Transarterial Chemoembolization (TACE)/Radioembolization (SIRT)
Q: How long will the procedure take?
A: You will be with us most of the day. You’ll check in at Main Admissions about 2 hours before the procedure for preliminary medications and IV fluids. The procedure itself lasts 1-2 hours and then you are observed for 2-4 hours afterward for pain, nausea, and bleeding where the catheter was placed. So, at a minimum, you are in the hospital for 6 hours. An overnight stay is sometimes needed for pain control, but most people go home the day of the procedure.
Q: Will the procedure hurt?
A: The local anesthetic used will sting a bit initially, but otherwise, the procedure does not usually hurt. Some people have pain within a couple of hours afterward during the observation period, and pain medication is routinely available if you need it.
Q: Is the procedure safe?
A: Yes. The chance that you will have a severe complication that requires surgery or prolonged hospitalization is about 2 in a hundred (2%).
Q: How much radiation is involved?
A: Variable based upon number of tumors being treated at once, size of the tumor(s), and the degree of underlying liver disease. Average dose is 20-30 milliSieverts, equivalent to two CT scans or 5-10 years of background radiation. For radioembolization, there will be a small amount of radiation left inside of you, so you should avoid close contact (within six feet) with others, particularly infants, children, and pregnant females for one week. You should also sleep at least six feet away from your spouse for two nights. This is not necessary for chemoembolization.
Q: Will I be put to sleep?
A: Very mild sedative and pain-control medication will be given IV, but you will be awake enough to hold your breath at intervals for 10-25 seconds each time.
Q: Should I take my daily medications?
A: Yes, with a sip of water only. If you are on insulin, take half of your normal dose the morning of the procedure. Unless otherwise instructed, you should stop taking anticoagulants like Coumadin, aspirin, Plavix, and Aggrenox for 5 days prior to the procedure. You may resume them the day following the procedure.
Q: When/How will I receive the results?
A: Your interventional radiologist or a physician’s assistant will let a designated family member or friend in attendance know how the procedure went. You will likely not remember conversations due to the lingering effects of the sedative given during the procedure.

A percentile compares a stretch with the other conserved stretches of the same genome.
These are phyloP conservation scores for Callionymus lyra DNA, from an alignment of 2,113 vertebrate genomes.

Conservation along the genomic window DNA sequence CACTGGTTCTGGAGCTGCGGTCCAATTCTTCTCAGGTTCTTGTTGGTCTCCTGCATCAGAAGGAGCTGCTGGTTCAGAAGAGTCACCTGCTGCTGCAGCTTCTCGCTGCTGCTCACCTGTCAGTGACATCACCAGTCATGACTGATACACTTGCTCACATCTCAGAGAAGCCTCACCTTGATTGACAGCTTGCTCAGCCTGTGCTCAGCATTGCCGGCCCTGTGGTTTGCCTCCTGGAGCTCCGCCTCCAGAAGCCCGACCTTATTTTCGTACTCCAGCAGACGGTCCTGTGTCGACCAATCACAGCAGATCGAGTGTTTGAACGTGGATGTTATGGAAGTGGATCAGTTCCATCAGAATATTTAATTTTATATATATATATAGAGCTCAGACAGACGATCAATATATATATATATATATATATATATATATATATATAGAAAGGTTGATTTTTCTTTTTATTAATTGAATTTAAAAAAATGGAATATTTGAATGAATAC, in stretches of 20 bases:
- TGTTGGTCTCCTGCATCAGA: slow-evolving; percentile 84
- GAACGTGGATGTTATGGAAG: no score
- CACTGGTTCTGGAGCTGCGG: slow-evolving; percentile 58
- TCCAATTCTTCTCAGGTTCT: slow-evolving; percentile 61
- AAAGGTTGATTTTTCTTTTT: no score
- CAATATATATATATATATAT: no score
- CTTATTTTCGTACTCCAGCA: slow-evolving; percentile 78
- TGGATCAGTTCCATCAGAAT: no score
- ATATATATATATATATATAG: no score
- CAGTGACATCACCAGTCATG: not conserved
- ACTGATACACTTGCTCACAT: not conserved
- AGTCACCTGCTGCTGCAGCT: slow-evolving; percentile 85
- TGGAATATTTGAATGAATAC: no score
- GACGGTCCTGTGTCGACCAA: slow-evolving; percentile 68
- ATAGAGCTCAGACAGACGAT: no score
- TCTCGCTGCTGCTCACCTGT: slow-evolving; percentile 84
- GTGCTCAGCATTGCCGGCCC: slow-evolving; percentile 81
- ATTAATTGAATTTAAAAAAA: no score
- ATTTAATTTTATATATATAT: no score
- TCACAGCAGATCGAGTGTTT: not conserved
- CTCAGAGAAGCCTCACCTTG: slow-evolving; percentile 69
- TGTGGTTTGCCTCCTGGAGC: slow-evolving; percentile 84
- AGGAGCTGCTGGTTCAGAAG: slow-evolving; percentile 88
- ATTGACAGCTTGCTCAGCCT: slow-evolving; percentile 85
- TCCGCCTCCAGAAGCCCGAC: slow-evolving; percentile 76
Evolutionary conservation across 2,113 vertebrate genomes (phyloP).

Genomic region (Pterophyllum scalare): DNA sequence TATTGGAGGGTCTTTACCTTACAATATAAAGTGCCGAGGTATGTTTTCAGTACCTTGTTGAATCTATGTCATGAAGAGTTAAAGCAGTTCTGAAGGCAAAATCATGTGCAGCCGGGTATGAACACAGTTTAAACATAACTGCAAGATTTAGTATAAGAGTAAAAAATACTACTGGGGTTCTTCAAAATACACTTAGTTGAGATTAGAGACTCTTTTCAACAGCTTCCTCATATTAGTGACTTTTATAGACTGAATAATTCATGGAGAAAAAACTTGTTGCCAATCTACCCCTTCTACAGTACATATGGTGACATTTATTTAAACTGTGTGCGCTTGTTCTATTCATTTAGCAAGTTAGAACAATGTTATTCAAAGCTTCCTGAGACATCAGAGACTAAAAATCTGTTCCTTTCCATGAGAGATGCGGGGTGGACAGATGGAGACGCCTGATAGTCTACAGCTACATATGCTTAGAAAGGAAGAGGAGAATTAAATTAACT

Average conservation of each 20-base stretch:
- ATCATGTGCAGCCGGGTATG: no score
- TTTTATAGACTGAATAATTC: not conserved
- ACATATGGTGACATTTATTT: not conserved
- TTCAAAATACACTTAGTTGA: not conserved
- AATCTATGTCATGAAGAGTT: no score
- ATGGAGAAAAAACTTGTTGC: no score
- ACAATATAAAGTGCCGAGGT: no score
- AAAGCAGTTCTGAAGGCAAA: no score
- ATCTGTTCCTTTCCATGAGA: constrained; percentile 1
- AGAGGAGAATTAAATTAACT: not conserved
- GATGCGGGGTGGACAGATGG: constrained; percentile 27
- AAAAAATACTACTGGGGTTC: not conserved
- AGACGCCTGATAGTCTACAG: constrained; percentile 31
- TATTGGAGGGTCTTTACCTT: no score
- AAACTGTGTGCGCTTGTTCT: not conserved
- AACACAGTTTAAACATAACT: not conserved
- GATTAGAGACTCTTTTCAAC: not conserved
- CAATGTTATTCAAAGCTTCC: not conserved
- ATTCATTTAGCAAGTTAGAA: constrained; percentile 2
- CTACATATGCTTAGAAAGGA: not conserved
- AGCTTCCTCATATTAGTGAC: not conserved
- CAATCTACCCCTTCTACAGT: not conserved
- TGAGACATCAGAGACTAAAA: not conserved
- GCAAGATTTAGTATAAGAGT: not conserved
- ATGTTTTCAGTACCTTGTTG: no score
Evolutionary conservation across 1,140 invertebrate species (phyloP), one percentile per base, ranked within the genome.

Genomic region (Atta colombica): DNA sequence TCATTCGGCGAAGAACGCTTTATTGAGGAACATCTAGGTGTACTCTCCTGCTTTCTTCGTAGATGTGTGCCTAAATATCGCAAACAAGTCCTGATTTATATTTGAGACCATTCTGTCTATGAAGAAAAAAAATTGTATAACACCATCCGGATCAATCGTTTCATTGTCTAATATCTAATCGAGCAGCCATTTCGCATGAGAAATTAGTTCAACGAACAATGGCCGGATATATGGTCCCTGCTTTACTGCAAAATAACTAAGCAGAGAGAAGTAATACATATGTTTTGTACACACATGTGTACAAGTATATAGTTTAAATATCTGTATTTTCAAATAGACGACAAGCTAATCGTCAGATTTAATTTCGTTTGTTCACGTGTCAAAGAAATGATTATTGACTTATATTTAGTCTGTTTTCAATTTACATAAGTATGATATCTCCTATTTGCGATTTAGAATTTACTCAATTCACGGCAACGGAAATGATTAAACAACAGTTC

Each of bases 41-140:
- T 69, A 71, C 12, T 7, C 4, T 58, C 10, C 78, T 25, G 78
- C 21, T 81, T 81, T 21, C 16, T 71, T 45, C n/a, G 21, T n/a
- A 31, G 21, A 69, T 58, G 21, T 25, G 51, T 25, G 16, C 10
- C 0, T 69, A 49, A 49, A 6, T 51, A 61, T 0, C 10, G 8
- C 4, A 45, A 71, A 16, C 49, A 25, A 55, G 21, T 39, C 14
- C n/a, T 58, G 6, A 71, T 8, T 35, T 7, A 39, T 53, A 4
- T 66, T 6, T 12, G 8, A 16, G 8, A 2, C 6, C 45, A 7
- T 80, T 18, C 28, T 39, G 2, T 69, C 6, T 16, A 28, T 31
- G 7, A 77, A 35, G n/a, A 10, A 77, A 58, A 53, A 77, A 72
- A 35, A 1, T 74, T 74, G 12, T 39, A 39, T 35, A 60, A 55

Q: Will I receive medication to go home with?
A: Yes. Typically, you will get a narcotic medication for pain; a medication to protect your stomach from ulcers; a steroid to make you feel better and improve appetite; and a suppository for nausea/vomiting if needed.
Q: What should I watch for at home?
A: Highly variable. You may feel abdominal bloating, less energetic, loss of appetite, and have pain over your liver or around your belly-button, low-grade fever (less than 100.5 degrees), and/or nausea. We call this post-embolization syndrome. This usually lasts from a few days to a few weeks. CALL US IF YOU HAVE: Fever higher than 100.5 degrees orally or if your groin puncture site becomes more swollen, more tender, red, or has any sort of draining fluid as this may indicate an infection that we need to treat within 24 hours. Call us at 404-352-1409. There is always someone on call.
Q: How soon will I see results?
A: We usually schedule an imaging study, such as a CT, MRI, or
PET/CT scan 1-2 months after your treatment to see how well it
worked. If we know that you need additional treatments to fully treat
your tumor(s), we will treat more than once before doing the follow-
up imaging scan. Your interventional radiology team will let you
know how this will be handled.
Q: Is there anything that I should avoid during my recovery?
A: You may shower the day after your procedure, gently cleanse the
puncture site in your groin with soap and water, dry it, and place a
bandaid over it until it is healed, which usually takes 4-7 days. Do not
take a bath or swim with your groin puncture site submerged under
water for at least two weeks to avoid infection.
Q: Will I have a follow-up appointment?
A: Yes. We will try to coordinate your follow-up imaging and your
follow-up appointment on the same day. If not, we will call you or
send you a form letter with a brief report and plans for future follow-
up, if necessary.
Q: Is it covered by insurance?